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A spirit that is not afraid

'First Man' author, Auburn professor speaks on controversy surrounding upcoming film

Contributed by James R. Hansen
Contributed by James R. Hansen


Throughout all his success, James R. Hansen hopes that he has made his students from the past 31 years proud with his newest venture, the upcoming film “First Man.”

Hansen, professor emeritus of history at Auburn University, is the author of the only official biography of Neil Armstrong, the first man on the moon, and a co-producer and co-director for the upcoming film adaption of the book, both titled, “First Man.”

Hansen worked alongside director Damien Chazelle and actor Ryan Gosling on the project, where he gained immense respect for both men, he said.

Recent controversy has surrounded the film as some have accused the movie of not being patriotic enough. People have spoken out about their discontent with this, including President Donald Trump announcing that he will not be viewing it due to the omission of the iconic flag-planting moment into the lunar surface.

However, if American patriotism symbolized by the flag is what people are concerned about, Hansen promises there are more moments throughout the film that represent American pride.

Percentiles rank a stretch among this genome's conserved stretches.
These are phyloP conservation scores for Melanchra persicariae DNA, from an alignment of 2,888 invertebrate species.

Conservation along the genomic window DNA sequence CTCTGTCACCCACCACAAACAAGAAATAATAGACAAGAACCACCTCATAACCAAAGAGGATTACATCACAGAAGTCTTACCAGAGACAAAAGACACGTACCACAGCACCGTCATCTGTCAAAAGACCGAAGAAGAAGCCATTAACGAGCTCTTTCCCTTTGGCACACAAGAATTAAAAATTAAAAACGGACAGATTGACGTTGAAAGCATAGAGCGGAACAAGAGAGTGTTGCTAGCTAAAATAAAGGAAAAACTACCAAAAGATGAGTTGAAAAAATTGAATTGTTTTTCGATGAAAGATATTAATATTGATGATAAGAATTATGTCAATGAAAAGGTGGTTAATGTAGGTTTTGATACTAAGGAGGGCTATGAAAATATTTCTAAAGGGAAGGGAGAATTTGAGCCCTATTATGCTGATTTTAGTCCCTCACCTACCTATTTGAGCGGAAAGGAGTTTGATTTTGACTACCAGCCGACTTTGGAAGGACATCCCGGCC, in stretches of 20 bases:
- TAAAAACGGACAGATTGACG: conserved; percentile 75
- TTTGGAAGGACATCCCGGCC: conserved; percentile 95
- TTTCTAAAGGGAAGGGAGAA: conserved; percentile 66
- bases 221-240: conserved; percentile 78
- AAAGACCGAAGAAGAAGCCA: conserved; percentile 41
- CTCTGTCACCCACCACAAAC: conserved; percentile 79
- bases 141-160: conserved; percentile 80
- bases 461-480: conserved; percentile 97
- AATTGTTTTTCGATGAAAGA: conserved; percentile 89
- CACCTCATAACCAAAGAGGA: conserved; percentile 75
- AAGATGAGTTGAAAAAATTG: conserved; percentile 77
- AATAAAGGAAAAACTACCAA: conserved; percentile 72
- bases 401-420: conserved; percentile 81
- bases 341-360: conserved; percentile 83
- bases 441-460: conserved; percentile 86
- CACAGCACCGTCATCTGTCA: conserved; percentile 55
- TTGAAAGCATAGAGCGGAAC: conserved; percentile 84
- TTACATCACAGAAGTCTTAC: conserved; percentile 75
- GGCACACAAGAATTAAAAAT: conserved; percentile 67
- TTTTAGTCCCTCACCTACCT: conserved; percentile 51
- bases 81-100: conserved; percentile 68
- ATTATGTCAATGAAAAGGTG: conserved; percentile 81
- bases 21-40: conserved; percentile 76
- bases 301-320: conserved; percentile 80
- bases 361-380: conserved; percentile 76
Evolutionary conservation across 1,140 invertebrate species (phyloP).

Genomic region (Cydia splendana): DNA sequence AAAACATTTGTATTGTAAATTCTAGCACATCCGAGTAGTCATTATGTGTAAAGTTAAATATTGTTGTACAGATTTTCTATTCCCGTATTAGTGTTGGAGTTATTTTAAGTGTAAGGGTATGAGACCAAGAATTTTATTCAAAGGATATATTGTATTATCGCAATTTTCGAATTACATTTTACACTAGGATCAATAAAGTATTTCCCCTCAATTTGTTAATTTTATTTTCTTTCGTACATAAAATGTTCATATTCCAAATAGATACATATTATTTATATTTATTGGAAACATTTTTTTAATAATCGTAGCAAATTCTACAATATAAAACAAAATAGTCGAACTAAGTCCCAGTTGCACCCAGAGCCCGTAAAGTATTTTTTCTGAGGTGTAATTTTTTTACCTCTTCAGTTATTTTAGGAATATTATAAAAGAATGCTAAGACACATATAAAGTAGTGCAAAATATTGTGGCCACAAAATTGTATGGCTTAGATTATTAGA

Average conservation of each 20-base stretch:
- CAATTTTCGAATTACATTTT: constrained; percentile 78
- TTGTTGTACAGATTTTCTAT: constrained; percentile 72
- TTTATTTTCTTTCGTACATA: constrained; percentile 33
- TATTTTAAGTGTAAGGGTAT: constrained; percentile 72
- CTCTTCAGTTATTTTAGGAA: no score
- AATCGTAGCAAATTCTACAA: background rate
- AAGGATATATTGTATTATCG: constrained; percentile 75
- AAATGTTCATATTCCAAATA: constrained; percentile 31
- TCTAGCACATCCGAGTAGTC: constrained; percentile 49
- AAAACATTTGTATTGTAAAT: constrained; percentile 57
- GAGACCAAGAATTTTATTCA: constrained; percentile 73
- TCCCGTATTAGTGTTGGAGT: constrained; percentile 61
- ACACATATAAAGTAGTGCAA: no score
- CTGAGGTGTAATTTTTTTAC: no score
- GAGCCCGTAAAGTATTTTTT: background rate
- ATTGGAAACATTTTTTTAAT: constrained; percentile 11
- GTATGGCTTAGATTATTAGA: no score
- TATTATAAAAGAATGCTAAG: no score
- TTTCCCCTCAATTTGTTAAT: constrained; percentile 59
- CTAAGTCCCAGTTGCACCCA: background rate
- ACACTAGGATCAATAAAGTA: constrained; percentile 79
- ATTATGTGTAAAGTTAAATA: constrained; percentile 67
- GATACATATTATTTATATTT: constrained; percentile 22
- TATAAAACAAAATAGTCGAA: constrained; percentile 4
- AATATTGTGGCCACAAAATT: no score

“The movie is very intimately American,” Hansen said. “That’s why the controversy is unfortunate and frustrating for us involved because we know the movie. It’s got Americana written all over it.”

Hansen understands why people could receive word of the omission and think it is odd, but he said there was a lot of thought put into that decision. When viewers see the movie, they will understand the decision, Hansen said. 

“I lived and breathed the production of this movie, and I understand why (it was omitted),” Hansen said. “But people just hear this one thing, and they don’t understand why it was done the way it was done and how other elements of the movie are unbelievably patriotic and American.”